account
search
search

Ancient synagogue uncovered in Israel

  |   July 5, 2012 at 8:42 PM
HUQOQ, Israel, July 5 (UPI) -- Archaeologists working in Israel have announced the discovery of a large synagogue building dating to the late Roman period of the fourth or fifth century B.C.

Archaeological excavations at the ancient Jewish village of Huqoq in Israel's Galilee have revealed a preserved mosaic floor depicting the biblical judge-warrior Samson tying fiery torches between the tails of foxes as described in the book of Judges 15, the Israel Antiquities Authority reported.

In another section of the mosaic, two female faces border a circular medallion with a Hebrew inscription praising those who perform Torah commandments, the researchers said.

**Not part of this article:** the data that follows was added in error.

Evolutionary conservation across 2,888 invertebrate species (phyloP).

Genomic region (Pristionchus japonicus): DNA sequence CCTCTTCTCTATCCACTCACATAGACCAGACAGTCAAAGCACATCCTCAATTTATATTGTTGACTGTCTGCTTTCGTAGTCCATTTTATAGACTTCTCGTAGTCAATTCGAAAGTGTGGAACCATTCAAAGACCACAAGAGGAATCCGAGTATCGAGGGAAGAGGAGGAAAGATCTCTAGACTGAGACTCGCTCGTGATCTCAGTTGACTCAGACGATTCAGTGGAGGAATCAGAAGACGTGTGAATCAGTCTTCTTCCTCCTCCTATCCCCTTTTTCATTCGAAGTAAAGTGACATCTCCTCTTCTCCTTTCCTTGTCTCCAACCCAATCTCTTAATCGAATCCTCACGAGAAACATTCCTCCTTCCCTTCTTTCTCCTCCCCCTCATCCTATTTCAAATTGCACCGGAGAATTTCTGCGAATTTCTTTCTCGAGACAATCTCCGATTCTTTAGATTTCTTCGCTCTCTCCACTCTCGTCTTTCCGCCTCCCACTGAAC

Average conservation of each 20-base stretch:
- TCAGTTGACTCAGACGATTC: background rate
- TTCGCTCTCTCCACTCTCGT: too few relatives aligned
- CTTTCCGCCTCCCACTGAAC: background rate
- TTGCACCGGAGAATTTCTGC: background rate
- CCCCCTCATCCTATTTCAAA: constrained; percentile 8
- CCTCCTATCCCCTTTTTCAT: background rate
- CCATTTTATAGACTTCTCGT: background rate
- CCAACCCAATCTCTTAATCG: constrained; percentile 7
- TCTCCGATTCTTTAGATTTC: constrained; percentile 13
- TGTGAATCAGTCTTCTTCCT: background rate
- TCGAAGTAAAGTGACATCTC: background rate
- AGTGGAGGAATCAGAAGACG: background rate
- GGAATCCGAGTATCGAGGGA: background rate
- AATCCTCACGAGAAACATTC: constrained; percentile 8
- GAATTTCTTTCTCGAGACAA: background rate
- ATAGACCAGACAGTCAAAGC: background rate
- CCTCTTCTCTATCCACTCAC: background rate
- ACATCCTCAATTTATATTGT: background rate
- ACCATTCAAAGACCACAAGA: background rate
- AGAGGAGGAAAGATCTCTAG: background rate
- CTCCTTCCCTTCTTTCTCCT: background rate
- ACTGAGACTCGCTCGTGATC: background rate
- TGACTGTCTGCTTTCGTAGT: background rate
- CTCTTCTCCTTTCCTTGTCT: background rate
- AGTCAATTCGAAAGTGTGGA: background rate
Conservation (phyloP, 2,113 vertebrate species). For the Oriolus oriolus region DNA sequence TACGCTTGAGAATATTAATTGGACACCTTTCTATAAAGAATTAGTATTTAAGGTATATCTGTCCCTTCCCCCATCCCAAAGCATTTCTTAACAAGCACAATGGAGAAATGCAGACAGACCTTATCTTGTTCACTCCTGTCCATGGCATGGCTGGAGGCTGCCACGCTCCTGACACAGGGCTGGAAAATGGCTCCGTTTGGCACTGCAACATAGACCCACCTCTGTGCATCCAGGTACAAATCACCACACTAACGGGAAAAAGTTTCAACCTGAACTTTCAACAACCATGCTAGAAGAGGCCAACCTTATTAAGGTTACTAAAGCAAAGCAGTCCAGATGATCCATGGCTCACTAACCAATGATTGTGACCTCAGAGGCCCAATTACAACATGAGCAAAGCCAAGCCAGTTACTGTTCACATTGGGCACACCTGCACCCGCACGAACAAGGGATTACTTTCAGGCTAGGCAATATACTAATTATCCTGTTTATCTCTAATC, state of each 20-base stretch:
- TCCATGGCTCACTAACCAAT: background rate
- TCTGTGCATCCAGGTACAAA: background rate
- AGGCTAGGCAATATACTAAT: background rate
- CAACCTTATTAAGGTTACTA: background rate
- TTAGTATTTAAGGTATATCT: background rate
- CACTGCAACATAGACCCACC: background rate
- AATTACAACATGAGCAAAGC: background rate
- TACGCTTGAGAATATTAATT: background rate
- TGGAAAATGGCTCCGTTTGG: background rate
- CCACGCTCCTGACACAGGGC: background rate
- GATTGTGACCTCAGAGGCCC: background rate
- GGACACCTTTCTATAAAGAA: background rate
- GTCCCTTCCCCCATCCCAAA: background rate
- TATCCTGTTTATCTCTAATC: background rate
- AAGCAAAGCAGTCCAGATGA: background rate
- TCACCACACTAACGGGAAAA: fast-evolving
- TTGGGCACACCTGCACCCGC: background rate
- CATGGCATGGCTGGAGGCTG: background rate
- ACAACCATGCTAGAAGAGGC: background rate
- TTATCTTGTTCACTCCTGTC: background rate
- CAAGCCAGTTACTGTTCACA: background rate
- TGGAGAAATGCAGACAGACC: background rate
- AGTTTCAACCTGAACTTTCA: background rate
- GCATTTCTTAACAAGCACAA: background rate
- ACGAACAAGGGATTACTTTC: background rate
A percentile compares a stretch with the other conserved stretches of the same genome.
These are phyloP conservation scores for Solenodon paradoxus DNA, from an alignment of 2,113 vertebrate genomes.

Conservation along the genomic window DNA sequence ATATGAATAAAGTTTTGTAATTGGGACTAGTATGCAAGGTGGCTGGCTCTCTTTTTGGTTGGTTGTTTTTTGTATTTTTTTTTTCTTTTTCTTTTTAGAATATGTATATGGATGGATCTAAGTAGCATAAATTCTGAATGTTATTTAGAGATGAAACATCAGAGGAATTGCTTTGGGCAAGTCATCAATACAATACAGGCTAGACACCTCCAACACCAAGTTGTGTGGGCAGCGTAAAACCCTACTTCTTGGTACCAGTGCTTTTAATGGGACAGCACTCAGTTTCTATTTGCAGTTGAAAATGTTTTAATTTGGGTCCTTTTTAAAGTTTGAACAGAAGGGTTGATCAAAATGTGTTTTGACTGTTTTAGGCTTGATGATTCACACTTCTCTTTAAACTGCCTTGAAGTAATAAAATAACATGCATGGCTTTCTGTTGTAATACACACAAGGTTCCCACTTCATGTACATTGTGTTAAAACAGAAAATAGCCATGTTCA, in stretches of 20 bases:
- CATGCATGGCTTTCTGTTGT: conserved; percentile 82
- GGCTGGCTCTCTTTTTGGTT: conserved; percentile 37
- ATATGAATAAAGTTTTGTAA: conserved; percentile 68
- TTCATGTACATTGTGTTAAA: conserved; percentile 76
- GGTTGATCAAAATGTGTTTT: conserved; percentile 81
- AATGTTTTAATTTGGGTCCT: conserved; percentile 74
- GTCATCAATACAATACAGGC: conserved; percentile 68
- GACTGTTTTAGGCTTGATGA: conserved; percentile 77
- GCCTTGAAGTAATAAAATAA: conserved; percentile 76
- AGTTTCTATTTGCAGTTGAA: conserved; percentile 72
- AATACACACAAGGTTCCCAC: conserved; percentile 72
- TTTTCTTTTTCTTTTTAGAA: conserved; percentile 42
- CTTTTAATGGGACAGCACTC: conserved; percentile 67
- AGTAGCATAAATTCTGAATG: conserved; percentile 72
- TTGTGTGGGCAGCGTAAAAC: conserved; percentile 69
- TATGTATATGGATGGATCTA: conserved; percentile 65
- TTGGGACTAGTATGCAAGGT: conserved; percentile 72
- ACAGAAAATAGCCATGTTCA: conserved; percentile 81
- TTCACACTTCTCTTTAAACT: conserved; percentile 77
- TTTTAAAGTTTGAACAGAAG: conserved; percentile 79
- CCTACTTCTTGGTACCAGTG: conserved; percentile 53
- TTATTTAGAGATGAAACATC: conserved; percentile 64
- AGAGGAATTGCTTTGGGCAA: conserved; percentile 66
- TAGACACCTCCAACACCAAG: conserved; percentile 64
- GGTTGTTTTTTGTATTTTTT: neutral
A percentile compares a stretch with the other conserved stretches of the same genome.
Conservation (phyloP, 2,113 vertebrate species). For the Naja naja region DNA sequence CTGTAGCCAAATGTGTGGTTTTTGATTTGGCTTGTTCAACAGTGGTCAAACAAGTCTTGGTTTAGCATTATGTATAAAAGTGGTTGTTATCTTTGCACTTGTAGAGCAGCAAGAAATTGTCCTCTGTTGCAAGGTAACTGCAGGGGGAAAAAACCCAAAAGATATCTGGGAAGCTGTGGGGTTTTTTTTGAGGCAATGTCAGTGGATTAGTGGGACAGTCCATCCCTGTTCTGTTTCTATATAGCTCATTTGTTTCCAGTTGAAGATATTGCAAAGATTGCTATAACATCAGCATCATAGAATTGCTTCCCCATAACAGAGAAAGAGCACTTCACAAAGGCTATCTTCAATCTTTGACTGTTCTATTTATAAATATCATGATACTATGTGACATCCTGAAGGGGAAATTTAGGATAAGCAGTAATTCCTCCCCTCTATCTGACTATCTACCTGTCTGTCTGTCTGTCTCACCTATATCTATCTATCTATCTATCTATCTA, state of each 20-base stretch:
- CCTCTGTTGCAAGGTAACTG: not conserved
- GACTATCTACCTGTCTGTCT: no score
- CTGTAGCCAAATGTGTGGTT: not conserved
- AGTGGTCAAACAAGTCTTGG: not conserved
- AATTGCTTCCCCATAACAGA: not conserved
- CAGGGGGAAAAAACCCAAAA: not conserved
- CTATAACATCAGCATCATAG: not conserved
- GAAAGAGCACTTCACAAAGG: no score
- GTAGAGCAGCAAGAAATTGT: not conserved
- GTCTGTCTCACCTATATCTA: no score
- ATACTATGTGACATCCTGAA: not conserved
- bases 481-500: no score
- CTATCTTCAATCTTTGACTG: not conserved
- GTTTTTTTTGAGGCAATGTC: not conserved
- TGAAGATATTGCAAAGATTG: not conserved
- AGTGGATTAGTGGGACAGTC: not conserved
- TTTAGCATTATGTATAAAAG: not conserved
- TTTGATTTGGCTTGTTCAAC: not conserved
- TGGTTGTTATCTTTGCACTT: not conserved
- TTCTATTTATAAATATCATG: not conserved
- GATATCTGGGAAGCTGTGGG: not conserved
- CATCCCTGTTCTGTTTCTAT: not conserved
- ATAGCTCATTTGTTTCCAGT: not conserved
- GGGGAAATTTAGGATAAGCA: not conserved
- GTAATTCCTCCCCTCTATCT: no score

"This discovery is significant because only a small number of ancient (Late Roman) synagogue buildings are decorated with mosaics showing biblical scenes, and only two others have scenes with Samson," said Jodi Magness of the University of North Carolina, who is conducting the excavations with David Amit and Shua Kisilevitz of the Israel Antiquities Authority.

"Our mosaics are also important because of their high artistic quality and the tiny size of the mosaic cubes," she said. "This, together with the monumental size of the stones used to construct the synagogue's walls, suggests a high level of prosperity in this village, as the building clearly was very costly."

© 2012 United Press International, Inc. All Rights Reserved. Any reproduction, republication, redistribution and/or modification of any UPI content is expressly prohibited without UPI's prior written consent.
x
Feedback